* “My father left my family when I was two-years old.” Says Cashill, the fact is that “baby Obama had never spent a night under the same roof as his father, let alone two years.”
* “The Fast and Furious program was a field-initiated program begun under the previous administration.” Cashill: The program began “began in fall 2009” - in the first year of the Obama administration.
* There was “Not even a smidgen of corruption” in the Obama administration. Cashill lists: “IRS, the failed ObamaCare website, the VA scandal, Fast and Furious.”
* “We revealed to the American people exactly what we understood at the time.” Cashill: This was about Benghazi and the blame cast on a video for the attack when in fact the administration knew from the get-go it was a terrorist attack.
* “Transparency and the rule of law will be the touchstones of this presidency.” Cashill: “Instead, his administration refuses to hand over documents and Obama refuses to answer questions. As liberal constitutional scholar Jonathan Turley assessed the presidency, ‘Barack Obama is really the president Richard Nixon always wanted to be.’”
Cashill was so amazed over Obama’s interesting relationship with the truth that he penned an entire book on the subject: You Lie! The Evasions, Omissions, Fabrications, Frauds and Outright Falsehoods of Barack Obama.
A quick Google search reveals one conservative publication after another similarly taking the time to call out the Obama habit of making blatant untruths, perhaps the most prominent being “if you like your doctor you can keep your doctor.”
But what is the liberal media narrative Time — and other outlets — are pumping out there? The Obama presidency was fabulous.He was young, glamorous, literate, and oh so smart. The economy roared along. The world respected us. The eight years of Obama were like those three years of the Kennedy Camelot. And most importantly of all? The president told the truth.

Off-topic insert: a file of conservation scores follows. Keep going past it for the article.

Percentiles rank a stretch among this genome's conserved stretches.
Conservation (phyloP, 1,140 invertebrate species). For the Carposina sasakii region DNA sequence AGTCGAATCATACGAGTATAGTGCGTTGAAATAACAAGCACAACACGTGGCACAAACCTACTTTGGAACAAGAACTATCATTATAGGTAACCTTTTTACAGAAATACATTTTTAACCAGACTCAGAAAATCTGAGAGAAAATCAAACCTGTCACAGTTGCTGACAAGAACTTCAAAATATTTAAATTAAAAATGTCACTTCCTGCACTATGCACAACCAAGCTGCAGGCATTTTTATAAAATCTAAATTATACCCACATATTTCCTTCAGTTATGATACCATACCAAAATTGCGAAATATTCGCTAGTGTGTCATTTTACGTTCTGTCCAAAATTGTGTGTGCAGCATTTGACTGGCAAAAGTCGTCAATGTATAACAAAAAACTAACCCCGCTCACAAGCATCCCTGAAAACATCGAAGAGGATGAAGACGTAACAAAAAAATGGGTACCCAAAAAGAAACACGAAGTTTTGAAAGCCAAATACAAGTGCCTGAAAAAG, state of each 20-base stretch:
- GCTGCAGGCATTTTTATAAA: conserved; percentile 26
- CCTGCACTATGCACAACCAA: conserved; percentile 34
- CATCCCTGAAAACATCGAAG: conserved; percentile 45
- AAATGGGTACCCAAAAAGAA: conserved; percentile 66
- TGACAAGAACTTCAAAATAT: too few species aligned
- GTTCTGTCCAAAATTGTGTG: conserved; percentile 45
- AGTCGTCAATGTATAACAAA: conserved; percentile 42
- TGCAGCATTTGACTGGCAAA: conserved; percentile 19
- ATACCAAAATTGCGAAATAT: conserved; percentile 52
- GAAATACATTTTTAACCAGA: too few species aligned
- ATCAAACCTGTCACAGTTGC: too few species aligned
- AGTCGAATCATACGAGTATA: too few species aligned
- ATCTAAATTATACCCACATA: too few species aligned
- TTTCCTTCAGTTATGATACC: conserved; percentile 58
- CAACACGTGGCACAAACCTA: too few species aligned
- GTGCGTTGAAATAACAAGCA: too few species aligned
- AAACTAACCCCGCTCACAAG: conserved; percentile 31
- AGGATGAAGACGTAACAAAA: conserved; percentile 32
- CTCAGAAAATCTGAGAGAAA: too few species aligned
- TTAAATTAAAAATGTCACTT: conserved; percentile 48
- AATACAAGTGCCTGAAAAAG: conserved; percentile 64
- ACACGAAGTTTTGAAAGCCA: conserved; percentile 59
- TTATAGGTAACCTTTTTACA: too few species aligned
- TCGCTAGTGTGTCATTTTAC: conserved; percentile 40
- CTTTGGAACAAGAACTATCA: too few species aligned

So here we go again. Trump lies is the new media narrative. This is nothing more than the latest way to attack not only Trump but the newest Republican president. It succeeds the liberal media narrative about President Bush 43 (“Bush lied! People died!”) and the liberal media narrative of Mitt Romney. Romney, recall, was portrayed as having killed a steel workers wife by denying her health care! He beat up a gay kid! He was cruel to his dog! And on and on it goes, all the way back to 1964 GOP nominee Barry Goldwater and his alleged affection for the Nazis. (Really!)
America is a long, long way from that sad week in November of 1963 when a grieving First Lady made it her business to set the media (and history’s) narrative about her late husband. What’s changed is that creating liberal media narratives is a full time occupation (obsession?) for today’s liberal media.
The difference between 1963 and today is that there is a conservative media around to correct the record.